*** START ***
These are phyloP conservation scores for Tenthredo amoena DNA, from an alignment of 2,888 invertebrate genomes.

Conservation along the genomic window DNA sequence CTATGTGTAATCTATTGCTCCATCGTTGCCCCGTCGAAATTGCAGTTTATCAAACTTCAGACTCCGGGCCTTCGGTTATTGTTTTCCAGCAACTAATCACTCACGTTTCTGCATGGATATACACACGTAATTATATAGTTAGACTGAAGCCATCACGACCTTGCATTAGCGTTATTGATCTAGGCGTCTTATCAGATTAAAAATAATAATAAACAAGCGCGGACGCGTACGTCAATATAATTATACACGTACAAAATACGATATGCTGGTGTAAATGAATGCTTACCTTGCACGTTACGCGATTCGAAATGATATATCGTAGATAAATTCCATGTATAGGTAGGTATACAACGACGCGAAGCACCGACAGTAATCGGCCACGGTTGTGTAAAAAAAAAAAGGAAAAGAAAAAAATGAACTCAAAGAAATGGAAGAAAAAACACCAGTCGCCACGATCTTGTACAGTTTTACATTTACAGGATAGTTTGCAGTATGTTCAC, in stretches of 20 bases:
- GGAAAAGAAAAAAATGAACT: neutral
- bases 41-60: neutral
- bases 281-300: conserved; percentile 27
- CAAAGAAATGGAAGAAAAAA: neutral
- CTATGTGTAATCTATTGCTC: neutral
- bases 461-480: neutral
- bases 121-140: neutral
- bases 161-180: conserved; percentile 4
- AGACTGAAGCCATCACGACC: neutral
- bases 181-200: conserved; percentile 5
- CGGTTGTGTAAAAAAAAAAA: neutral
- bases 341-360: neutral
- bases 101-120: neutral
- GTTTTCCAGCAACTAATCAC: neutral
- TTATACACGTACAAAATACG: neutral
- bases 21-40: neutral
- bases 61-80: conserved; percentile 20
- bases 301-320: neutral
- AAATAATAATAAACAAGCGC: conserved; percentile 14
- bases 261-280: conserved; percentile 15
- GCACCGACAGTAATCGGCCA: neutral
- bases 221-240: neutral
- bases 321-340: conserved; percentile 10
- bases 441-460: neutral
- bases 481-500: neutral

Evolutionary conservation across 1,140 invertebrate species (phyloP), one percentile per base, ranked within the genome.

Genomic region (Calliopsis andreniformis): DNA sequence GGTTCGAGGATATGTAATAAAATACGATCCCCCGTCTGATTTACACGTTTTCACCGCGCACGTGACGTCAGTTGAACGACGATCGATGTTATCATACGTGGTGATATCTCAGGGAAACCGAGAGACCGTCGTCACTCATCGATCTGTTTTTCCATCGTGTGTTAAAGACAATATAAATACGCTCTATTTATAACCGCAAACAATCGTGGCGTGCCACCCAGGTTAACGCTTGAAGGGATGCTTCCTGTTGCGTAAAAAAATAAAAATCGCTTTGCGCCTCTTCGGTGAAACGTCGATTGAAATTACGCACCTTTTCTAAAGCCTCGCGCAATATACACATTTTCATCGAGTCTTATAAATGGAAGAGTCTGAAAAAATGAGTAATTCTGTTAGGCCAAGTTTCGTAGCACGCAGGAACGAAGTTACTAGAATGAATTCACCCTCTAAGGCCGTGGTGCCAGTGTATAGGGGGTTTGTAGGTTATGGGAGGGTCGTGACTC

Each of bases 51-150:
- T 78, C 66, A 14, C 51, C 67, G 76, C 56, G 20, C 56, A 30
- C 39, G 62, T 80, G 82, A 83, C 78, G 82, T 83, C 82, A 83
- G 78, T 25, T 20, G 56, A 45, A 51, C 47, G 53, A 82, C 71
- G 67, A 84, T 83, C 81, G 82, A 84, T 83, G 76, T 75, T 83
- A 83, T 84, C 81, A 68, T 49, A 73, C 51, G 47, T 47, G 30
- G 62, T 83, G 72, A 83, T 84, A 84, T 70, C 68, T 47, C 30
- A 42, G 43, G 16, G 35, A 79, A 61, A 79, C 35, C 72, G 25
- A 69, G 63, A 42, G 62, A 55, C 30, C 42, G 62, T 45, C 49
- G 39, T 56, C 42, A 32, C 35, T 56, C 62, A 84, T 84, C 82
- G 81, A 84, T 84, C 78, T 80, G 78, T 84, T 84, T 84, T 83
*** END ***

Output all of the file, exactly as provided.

These are phyloP conservation scores for Tenthredo amoena DNA, from an alignment of 2,888 invertebrate genomes.

Conservation along the genomic window DNA sequence CTATGTGTAATCTATTGCTCCATCGTTGCCCCGTCGAAATTGCAGTTTATCAAACTTCAGACTCCGGGCCTTCGGTTATTGTTTTCCAGCAACTAATCACTCACGTTTCTGCATGGATATACACACGTAATTATATAGTTAGACTGAAGCCATCACGACCTTGCATTAGCGTTATTGATCTAGGCGTCTTATCAGATTAAAAATAATAATAAACAAGCGCGGACGCGTACGTCAATATAATTATACACGTACAAAATACGATATGCTGGTGTAAATGAATGCTTACCTTGCACGTTACGCGATTCGAAATGATATATCGTAGATAAATTCCATGTATAGGTAGGTATACAACGACGCGAAGCACCGACAGTAATCGGCCACGGTTGTGTAAAAAAAAAAAGGAAAAGAAAAAAATGAACTCAAAGAAATGGAAGAAAAAACACCAGTCGCCACGATCTTGTACAGTTTTACATTTACAGGATAGTTTGCAGTATGTTCAC, in stretches of 20 bases:
- GGAAAAGAAAAAAATGAACT: neutral
- bases 41-60: neutral
- bases 281-300: conserved; percentile 27
- CAAAGAAATGGAAGAAAAAA: neutral
- CTATGTGTAATCTATTGCTC: neutral
- bases 461-480: neutral
- bases 121-140: neutral
- bases 161-180: conserved; percentile 4
- AGACTGAAGCCATCACGACC: neutral
- bases 181-200: conserved; percentile 5
- CGGTTGTGTAAAAAAAAAAA: neutral
- bases 341-360: neutral
- bases 101-120: neutral
- GTTTTCCAGCAACTAATCAC: neutral
- TTATACACGTACAAAATACG: neutral
- bases 21-40: neutral
- bases 61-80: conserved; percentile 20
- bases 301-320: neutral
- AAATAATAATAAACAAGCGC: conserved; percentile 14
- bases 261-280: conserved; percentile 15
- GCACCGACAGTAATCGGCCA: neutral
- bases 221-240: neutral
- bases 321-340: conserved; percentile 10
- bases 441-460: neutral
- bases 481-500: neutral

Evolutionary conservation across 1,140 invertebrate species (phyloP), one percentile per base, ranked within the genome.

Genomic region (Calliopsis andreniformis): DNA sequence GGTTCGAGGATATGTAATAAAATACGATCCCCCGTCTGATTTACACGTTTTCACCGCGCACGTGACGTCAGTTGAACGACGATCGATGTTATCATACGTGGTGATATCTCAGGGAAACCGAGAGACCGTCGTCACTCATCGATCTGTTTTTCCATCGTGTGTTAAAGACAATATAAATACGCTCTATTTATAACCGCAAACAATCGTGGCGTGCCACCCAGGTTAACGCTTGAAGGGATGCTTCCTGTTGCGTAAAAAAATAAAAATCGCTTTGCGCCTCTTCGGTGAAACGTCGATTGAAATTACGCACCTTTTCTAAAGCCTCGCGCAATATACACATTTTCATCGAGTCTTATAAATGGAAGAGTCTGAAAAAATGAGTAATTCTGTTAGGCCAAGTTTCGTAGCACGCAGGAACGAAGTTACTAGAATGAATTCACCCTCTAAGGCCGTGGTGCCAGTGTATAGGGGGTTTGTAGGTTATGGGAGGGTCGTGACTC

Each of bases 51-150:
- T 78, C 66, A 14, C 51, C 67, G 76, C 56, G 20, C 56, A 30
- C 39, G 62, T 80, G 82, A 83, C 78, G 82, T 83, C 82, A 83
- G 78, T 25, T 20, G 56, A 45, A 51, C 47, G 53, A 82, C 71
- G 67, A 84, T 83, C 81, G 82, A 84, T 83, G 76, T 75, T 83
- A 83, T 84, C 81, A 68, T 49, A 73, C 51, G 47, T 47, G 30
- G 62, T 83, G 72, A 83, T 84, A 84, T 70, C 68, T 47, C 30
- A 42, G 43, G 16, G 35, A 79, A 61, A 79, C 35, C 72, G 25
- A 69, G 63, A 42, G 62, A 55, C 30, C 42, G 62, T 45, C 49
- G 39, T 56, C 42, A 32, C 35, T 56, C 62, A 84, T 84, C 82
- G 81, A 84, T 84, C 78, T 80, G 78, T 84, T 84, T 84, T 83